If you’re anything like me you’ve probably felt that some days, weeks, and months of your life passed by in the blink of an eye. In other seasons, perhaps difficult ones, time can seem to decelerate to the point that you find yourself stuck in moments you wish would pass.

Over the course of the past twenty-three years as I’ve worked at a corporate job my sense of time passing has changed. In the early years I managed to work, take care of my family, and stay in touch with the world around me. I delighted in the magical Christmas season, rejoiced in spring’s miracles, and appreciated cool and crisp fall mornings when they arrived.

But something changed along the way.

One day it would seem as if I was waking from a catatonic state where I had been functioning on auto-pilot and realize that months had passed by. I would see lilac blossoms dried and withered on the tree and realize I hadn’t stopped to inhale their sweet perfume. I’d see snow falling and remember I hadn’t bought apples and made pies, and that now it was too late.

In more recent years my sense of living out of step with time has gotten worse.

I’ve had a sense of living under a constant, and heavy, blanket of stress as deadlines loomed and piles of work and projects grew larger. I’ve been focused on the future, ever conscious of looming due dates. Today the calendar says it’s December 2012 on the calendar but my mind has been in 2013 for at least six months because a much of the work I do culminates next year.

Now I’m on this countdown to retirement and I find myself thinking about the number of months before we move Canada to be nearer to our family–how many links are left on our retirement countdown chain. (There are fourteen links left.)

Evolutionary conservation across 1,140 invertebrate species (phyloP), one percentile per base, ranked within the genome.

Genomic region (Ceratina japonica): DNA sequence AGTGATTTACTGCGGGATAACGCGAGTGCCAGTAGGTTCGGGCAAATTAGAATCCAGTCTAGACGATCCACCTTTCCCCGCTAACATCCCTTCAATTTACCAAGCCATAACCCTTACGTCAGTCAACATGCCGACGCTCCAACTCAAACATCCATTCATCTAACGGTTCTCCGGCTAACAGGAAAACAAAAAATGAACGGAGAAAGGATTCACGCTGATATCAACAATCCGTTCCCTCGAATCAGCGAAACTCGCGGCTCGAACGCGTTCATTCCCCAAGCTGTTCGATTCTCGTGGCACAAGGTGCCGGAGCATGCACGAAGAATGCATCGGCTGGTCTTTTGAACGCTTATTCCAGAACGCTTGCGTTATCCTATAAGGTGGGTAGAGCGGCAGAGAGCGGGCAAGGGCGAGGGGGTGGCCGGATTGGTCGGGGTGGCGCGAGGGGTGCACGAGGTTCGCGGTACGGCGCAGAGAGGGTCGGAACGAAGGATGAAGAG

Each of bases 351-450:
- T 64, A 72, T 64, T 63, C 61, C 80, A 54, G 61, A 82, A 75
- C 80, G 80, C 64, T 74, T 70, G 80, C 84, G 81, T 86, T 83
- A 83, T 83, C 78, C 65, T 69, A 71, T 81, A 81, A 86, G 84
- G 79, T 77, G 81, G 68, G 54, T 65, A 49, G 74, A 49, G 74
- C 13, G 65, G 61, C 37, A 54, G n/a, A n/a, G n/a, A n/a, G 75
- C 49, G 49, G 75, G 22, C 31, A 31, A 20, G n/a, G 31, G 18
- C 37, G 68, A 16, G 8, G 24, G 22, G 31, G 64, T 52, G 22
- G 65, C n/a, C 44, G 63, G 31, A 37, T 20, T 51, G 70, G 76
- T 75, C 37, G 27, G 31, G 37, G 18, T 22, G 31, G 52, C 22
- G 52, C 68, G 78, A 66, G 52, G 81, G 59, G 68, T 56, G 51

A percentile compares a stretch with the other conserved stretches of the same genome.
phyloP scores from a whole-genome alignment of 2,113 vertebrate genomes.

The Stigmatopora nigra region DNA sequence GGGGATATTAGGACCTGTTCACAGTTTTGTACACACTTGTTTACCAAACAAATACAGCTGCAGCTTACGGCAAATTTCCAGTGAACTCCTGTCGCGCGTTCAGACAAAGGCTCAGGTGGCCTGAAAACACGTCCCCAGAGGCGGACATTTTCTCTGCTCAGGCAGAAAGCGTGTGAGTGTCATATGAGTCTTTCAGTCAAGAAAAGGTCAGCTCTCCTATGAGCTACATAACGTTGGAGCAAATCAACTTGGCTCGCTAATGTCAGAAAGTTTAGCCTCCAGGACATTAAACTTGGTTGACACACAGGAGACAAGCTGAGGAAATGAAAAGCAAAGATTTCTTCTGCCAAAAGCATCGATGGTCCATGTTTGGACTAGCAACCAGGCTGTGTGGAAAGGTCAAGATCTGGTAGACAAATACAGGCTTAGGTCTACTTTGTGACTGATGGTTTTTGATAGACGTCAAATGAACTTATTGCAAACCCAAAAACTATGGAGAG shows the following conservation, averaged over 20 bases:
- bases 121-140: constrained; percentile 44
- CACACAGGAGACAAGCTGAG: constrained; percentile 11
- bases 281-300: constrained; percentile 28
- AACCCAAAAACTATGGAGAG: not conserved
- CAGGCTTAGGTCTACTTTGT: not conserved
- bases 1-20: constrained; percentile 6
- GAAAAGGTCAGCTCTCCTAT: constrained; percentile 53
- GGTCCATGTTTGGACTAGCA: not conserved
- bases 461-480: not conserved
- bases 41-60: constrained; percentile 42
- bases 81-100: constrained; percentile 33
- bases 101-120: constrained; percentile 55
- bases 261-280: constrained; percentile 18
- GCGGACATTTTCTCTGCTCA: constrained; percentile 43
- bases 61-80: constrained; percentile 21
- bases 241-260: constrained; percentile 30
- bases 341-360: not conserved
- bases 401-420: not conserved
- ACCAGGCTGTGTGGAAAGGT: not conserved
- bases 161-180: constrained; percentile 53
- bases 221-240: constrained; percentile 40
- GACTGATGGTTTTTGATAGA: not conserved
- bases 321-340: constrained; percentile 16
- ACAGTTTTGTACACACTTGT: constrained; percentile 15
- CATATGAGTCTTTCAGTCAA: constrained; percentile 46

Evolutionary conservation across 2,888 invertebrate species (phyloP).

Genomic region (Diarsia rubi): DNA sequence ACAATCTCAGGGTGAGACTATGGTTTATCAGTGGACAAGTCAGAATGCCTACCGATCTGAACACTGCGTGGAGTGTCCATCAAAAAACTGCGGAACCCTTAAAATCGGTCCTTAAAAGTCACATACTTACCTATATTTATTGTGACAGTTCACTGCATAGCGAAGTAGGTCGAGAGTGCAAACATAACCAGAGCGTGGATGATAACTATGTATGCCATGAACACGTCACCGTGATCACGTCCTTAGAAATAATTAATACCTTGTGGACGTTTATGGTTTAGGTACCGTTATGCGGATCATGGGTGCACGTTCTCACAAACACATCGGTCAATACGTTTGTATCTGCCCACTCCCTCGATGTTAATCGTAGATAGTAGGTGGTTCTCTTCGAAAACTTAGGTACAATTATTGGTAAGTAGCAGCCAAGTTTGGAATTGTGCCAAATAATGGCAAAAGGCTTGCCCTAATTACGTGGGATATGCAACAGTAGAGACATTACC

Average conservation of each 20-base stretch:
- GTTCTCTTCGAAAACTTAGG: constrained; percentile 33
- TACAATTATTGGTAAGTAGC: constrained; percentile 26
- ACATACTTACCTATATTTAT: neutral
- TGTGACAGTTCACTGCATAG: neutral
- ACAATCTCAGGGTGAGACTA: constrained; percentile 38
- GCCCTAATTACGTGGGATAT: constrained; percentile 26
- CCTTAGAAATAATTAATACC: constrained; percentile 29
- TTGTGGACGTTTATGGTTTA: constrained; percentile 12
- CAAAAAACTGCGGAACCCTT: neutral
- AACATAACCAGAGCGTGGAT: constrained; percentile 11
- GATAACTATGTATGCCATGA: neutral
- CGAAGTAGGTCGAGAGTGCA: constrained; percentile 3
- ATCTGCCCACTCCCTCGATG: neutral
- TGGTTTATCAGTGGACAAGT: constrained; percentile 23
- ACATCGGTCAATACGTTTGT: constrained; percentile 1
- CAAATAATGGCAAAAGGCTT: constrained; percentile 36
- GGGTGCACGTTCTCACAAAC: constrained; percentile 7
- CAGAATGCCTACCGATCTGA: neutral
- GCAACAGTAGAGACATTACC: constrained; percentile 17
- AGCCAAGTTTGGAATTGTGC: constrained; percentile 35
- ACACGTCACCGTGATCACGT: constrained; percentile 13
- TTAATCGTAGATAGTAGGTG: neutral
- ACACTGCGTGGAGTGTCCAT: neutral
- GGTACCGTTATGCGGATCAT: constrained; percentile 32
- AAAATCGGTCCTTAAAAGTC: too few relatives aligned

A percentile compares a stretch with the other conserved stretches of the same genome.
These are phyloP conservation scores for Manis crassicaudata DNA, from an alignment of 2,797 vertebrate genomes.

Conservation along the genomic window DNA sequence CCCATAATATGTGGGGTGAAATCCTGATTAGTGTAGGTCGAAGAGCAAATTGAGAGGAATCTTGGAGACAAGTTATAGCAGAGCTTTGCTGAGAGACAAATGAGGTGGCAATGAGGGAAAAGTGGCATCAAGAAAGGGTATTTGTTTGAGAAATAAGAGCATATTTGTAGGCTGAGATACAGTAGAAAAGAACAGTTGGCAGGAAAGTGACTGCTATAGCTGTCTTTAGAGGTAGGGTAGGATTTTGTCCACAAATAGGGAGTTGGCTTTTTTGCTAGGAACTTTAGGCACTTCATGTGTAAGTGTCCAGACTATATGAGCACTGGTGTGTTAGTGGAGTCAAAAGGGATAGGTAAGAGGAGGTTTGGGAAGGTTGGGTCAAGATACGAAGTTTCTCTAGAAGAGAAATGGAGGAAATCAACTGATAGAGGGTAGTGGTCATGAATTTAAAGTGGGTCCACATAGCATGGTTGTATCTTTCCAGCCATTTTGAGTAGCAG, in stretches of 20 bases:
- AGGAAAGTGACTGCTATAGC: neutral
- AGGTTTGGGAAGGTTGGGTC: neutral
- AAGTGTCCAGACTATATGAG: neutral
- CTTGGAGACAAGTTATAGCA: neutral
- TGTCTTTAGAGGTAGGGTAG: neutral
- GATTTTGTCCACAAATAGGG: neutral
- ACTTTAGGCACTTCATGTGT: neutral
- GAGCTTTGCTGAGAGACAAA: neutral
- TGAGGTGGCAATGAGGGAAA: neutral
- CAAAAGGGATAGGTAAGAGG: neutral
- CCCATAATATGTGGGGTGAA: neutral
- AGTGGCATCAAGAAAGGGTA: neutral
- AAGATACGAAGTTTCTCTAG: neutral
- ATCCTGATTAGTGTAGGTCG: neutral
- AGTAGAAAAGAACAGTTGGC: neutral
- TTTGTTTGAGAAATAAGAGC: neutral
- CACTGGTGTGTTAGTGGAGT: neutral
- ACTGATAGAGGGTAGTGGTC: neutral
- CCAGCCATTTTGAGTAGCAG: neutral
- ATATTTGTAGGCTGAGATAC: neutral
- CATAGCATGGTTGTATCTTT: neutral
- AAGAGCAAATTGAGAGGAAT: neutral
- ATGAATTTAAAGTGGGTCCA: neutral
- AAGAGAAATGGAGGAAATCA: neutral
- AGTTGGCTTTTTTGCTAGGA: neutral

I read an article recently on one of my new favorite blogs, Satisfying Retirement, that posed the question: Is retirement time the same as working time? that explored the question of whether time unfolds differently when one is retired. The author, who has been retired for eleven years, finds that time is different for him in retirement. Instead of waking up and finding weeks and months have passed he now appreciates time and makes deliberate choices about how to spend it.

I enjoyed this article, and cling to the promise that time will right itself when I retire. In the meantime I’m challenging myself to stay in the present. Today. This moment.

What about you? What’s your relationship with time? Has it changed over the years?


I’m a writer, reader, and creative. I thought by now I’d have things figured out, but I keep coming up with more questions. I think that’s okay. I’m here most mornings pondering ordinary things and the thin places where faith intersects.
  1. I’ve been retired for two years and I wish I could tell you I’ve got the “time thing” figured out. It’s true, there’s less stress, fewer demands, and open-ended opportunities. It’s also true that I’ve felt like my life is shrinking. I’m not sure I like that. I fritter away far too much of the time stuff.

    Finding a balance is a tightrope I’m walking these days. I definitely need to pick up a hobby or outlet; and I definitely need to stay out of the kitchen (she says, 12 pounds heavier than retirement day).


  2. Ah…and I’ve been hoping that I can drop some pounds when I retire, Kathleen! I suspect the key, as you say, is finding that right balance of busy vs leisure time. I’m also wondering how different it is to be busy with things you really want to be doing vs those things you have to do when you’re still in the workforce. Time will tell I guess!

    Hope you’re enjoying your vacation!

  3. Dear Linda, I, too, like the blogger you follow, have been retired for eleven years. And for me, time is always a problem because while I want to do so much–both before retirement and since–and want to be able to feel a sense of accomplishment at the end of the day, I also long always for simple quiet in which I can read a book or stare out the window or smooth the fur on one of the cat’s bellies.